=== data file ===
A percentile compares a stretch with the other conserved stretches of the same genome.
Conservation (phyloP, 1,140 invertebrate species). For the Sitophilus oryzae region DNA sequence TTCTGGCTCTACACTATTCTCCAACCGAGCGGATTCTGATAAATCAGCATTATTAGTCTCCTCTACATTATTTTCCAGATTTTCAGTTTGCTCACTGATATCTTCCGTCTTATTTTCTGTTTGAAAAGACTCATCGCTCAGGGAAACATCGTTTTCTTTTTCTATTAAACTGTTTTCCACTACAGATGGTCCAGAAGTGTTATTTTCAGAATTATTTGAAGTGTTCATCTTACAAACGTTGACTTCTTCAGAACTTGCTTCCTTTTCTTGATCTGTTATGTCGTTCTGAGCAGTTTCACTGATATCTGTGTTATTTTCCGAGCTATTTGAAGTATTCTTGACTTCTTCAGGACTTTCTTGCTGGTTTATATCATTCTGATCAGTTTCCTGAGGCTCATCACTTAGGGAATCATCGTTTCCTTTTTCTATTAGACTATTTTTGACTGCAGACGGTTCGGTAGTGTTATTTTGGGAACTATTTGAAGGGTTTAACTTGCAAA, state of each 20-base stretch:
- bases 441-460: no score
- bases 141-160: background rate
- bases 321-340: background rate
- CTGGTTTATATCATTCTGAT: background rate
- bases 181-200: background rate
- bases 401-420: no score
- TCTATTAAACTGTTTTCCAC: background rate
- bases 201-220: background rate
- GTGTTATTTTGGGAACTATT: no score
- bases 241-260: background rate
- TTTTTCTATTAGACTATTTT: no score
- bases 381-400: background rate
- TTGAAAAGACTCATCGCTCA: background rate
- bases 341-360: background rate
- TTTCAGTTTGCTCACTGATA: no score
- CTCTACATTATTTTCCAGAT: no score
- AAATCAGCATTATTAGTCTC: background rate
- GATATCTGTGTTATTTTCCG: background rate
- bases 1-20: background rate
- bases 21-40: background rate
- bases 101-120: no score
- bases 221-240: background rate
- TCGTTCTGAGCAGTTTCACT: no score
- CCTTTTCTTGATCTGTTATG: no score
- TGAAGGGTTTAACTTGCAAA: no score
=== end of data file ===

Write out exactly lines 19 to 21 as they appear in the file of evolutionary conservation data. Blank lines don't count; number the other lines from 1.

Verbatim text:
- AAATCAGCATTATTAGTCTC: background rate
- GATATCTGTGTTATTTTCCG: background rate
- bases 1-20: background rate